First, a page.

If you’re afraid to fly, you’re not the only one. Flight anxiety affects 6.5 percent of the population—which is about 20 million people.
That probably didn’t make you feel any better about your situation, but hey, at least you’re not alone. Plus, there are several ways to get over your fear of flying. One of them being that you have to get on an actual plane, but you’ve got to start somewhere.
If you want to learn how to overcome your fear of flying, then take a deep breath and keep reading.
How to Overcome Your Fear of Flying
Contrary to what most people think, the fear of flying—aerophobia—doesn’t always have something to do with the plane’s potential to malfunction and crash. The thought of a plane crash can intensify a person’s fear of flying, however, the fear itself stems from a long list of environmental triggers.
Some of the more general triggers include anxiety, claustrophobia, or a fear of heights. The more specified triggers have to do with previous negative experiences and the sensations of take-off, landing, and turbulence. Plus there’s the fact that upon boarding you’re relinquishing control over your space and personal safety.
Whatever it is that triggers you, you can rest assured that there are plenty of ways to get over your fear of flying.
Have no fear, your fear of flying help is here:
Know the Facts
Fears tend to be irrational and cause you to believe that you’re in danger. Using logic can help you separate your fear from danger and ultimately put you at ease. So, learn all you can about airplanes and how they work.
Knowing statistics like how you only have a one in seven million chance of dying from a plane crash will put things in perspective. Learning about the mechanics of a plane and how it can still fly even if the engine fails can also help relieve some anxiety.
It may also help to read real stories written by pilots and flight attendants themselves. Especially the stories that include tips for international travel.
Turbulence can rattle anybody’s nerves, even those who don’t suffer from aerophobia. Of course, being strapped into a shaky metal tube at 30,000 plus miles high in the sky will do that to you.
Turbulence is caused by the same wind shifts that affect birds. Just like birds, airplanes are built to handle wind shifts. Not to mention, the turbulence you experience is minimal compared to how much a plane is designed to manage.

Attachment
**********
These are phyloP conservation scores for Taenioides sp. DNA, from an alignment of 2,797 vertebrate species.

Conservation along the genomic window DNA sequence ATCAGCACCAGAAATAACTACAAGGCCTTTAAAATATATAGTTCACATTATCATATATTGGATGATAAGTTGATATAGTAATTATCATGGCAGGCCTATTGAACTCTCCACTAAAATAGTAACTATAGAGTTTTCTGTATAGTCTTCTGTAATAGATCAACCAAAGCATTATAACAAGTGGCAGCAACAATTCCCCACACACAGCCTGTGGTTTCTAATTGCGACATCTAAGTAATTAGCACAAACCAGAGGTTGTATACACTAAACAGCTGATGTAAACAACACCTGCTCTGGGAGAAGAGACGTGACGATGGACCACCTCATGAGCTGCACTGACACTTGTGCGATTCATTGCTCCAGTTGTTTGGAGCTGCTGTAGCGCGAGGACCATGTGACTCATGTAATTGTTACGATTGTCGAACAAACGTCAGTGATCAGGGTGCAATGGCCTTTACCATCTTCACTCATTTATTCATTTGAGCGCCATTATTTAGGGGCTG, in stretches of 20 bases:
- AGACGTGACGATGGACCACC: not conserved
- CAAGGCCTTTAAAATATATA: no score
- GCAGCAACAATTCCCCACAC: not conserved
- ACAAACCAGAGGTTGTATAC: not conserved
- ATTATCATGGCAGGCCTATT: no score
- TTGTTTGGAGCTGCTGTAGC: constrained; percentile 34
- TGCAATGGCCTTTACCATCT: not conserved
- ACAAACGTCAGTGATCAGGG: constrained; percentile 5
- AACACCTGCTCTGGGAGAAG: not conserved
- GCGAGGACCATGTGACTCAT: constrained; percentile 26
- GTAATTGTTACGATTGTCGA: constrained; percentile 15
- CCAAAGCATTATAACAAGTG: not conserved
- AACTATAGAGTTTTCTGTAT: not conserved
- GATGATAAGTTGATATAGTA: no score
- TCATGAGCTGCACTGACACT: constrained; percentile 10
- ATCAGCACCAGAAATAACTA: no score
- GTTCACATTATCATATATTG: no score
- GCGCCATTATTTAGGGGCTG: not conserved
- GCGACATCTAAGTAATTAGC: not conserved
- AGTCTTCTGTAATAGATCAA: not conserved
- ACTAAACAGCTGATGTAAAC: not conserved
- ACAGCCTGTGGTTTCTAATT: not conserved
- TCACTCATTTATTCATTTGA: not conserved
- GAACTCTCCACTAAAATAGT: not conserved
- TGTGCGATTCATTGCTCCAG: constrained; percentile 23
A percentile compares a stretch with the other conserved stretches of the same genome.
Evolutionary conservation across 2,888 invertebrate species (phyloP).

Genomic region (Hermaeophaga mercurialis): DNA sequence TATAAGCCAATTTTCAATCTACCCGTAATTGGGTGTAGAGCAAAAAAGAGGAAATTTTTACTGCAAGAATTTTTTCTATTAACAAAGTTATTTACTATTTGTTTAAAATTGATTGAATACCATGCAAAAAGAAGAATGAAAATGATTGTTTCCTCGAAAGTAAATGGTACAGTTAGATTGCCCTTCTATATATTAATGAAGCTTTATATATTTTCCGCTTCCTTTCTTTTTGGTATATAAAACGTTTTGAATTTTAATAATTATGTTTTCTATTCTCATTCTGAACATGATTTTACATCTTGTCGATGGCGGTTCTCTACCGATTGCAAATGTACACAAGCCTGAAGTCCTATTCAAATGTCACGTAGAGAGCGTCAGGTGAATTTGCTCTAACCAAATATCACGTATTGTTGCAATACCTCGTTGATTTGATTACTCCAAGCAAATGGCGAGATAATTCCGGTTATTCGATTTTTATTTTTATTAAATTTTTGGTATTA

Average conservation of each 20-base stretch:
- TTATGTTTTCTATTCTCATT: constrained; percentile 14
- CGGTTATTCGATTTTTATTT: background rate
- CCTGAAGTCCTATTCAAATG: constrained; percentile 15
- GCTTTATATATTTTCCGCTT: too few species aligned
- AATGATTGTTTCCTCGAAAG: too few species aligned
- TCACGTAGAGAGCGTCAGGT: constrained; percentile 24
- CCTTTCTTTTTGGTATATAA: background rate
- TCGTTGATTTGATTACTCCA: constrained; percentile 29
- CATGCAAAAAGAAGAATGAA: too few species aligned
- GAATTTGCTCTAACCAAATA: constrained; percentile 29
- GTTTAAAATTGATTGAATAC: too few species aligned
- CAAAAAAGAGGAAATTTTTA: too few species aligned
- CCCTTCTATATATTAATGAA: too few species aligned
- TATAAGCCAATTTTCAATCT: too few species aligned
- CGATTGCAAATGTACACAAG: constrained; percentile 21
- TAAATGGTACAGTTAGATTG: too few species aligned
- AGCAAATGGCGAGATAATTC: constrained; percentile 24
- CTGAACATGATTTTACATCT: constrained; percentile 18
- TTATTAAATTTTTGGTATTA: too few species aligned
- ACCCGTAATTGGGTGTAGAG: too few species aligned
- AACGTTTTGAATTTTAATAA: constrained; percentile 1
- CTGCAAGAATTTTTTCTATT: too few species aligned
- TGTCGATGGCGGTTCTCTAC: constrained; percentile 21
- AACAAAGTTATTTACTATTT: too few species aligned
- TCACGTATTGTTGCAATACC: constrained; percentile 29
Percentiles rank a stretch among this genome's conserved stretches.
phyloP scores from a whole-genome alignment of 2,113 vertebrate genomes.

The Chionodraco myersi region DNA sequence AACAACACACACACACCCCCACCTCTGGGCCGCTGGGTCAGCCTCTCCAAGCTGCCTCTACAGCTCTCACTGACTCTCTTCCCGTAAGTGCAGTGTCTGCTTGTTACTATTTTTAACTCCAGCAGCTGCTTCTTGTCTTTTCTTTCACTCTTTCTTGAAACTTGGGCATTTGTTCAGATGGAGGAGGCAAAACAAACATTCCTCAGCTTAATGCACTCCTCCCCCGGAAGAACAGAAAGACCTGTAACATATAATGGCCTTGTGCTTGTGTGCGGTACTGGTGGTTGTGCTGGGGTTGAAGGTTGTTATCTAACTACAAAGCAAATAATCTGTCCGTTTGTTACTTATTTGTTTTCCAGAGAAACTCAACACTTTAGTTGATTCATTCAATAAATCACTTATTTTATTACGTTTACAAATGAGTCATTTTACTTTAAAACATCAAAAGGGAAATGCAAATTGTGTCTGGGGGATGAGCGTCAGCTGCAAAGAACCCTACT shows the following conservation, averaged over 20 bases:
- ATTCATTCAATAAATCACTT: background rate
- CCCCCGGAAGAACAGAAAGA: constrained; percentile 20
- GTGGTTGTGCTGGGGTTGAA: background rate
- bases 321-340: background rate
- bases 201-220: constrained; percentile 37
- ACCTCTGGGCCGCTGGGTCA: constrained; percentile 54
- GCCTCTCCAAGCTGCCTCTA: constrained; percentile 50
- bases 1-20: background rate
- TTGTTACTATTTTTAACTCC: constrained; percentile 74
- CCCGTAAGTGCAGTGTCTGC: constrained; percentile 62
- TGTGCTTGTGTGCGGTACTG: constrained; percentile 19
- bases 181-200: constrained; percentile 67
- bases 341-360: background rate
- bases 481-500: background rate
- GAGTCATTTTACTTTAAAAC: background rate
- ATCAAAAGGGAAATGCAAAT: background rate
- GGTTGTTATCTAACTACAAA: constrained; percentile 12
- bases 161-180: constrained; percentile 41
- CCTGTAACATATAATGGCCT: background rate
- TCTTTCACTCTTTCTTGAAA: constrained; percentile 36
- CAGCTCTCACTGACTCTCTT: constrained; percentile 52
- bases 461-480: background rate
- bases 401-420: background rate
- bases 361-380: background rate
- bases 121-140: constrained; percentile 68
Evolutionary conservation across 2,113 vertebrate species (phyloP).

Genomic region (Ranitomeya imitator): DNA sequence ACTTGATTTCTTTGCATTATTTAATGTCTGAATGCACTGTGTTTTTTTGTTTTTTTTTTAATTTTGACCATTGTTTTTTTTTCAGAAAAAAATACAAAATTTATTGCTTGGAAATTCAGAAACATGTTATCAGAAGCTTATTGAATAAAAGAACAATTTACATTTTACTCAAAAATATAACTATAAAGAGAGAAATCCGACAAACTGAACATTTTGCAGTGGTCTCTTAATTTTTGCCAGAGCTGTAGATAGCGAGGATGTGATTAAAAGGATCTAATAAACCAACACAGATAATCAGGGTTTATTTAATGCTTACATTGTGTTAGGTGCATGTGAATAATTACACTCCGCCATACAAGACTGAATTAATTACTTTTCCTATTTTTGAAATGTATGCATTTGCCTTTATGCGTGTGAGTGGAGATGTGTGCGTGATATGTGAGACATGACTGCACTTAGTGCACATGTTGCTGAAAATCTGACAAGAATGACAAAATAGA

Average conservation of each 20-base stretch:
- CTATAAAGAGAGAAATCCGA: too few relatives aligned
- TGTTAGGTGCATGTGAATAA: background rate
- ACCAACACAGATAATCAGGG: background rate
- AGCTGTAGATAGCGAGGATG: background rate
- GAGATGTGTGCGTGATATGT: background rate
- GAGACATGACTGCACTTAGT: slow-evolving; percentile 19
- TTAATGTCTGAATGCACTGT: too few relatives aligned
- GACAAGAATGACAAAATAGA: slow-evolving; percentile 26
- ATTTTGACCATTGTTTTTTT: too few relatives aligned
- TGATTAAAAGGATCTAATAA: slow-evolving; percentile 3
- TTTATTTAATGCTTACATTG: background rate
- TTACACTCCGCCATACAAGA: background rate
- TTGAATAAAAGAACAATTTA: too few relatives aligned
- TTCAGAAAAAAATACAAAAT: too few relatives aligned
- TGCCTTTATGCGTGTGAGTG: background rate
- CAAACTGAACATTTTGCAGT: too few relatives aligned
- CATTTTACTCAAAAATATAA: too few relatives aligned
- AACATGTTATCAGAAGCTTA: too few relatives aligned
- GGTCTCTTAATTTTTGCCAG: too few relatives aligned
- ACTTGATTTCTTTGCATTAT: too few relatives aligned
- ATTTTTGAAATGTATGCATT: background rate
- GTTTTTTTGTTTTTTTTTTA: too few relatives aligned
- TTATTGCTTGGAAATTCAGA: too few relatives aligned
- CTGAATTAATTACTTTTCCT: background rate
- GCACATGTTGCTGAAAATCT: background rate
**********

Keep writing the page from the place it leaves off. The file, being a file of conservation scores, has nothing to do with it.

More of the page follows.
Pinpoint Your Triggers
If you want to get over your fear of flying, you’re going to have to identify what triggers those fears. For some people, it’s the long line at security. For others, it’s the take-off or watching the safety demonstration. Once you learn what sets you off, you can practice managing your fears and anxieties before they intensify.
Practice Breathing Techniques
Speaking of managing your fears and anxieties, using breathing techniques will do wonders to help you get through your next plane ride. There are several types of breathing exercises you can choose from, but the combat breathing technique used in the military is the most popular and effective at calming your nerves.
Also referred to as the 4-4-4 method, this technique requires that you breathe in, hold your breath, and breathe out for four seconds at a time. There are quite a few variations of it, but four seconds is a good place to start.
Airplanes aren’t the most spacious environments. So, if tight spaces aren’t your thing, you’re going to have to find a way to cope. To start, figure out which seat you’re most comfortable in. An aisle seat is always a good option because it allows you to get up and move freely without having to climb over other people. It’ll also keep you from looking out the window and thinking about how high up in the sky you are.
Of course, if you can afford the upgrade, flying first class where the seats are bigger and softer is where you want to be.
Invest in a Weighted Blanket
Weighted blankets are a worthwhile investment for anyone that suffers from anxiety in general. Plus, they’re not just made for home use. You can find weighted blankets made specifically for airplane travel, and better yet, they’re backed by science.
These blankets work by putting your body into “rest mode”. They also keep you warm, which is something that regular airplane blankets do not.
Meet the Pilot
If you’re able to board the plane early on, it can’t hurt to ask one of the flight attendants if you can meet the pilot and check out the cockpit. For many people, meeting the person who’s in charge and seeing the actual control panel creates a sense of trust.
Ask For Help
Sometimes reaching out to others creates a whole new kind of anxiety, but that doesn’t mean you should try. If you know that you’re in for a bumpy ride mentally, let the people in your row know. Educate them on what to do when things get bad so they can help you out.
You’re not alone, and chances are, the person sitting next to you has the same fears.
Use books, movies, games, puzzles, music, podcasts—anything to take your mind off of being on a plane. If you don’t have something else to focus your attention on, then you’ll be focusing on your fears and amplifying them.
Seek Out Therapy
If your flight anxiety is causing you to lose sleep and getting in the way of your life, it’s a good idea to seek out therapy. Therapy can help you get to the root of your anxieties, teach you coping techniques, and offer short term solutions such as medication. Just don’t mix any of those medications with alcohol!
Fly High with Confidence
Now that you know how to overcome your fear of flying it’s time to book that trip you’ve been putting off. Trust us, you’ll be fine!
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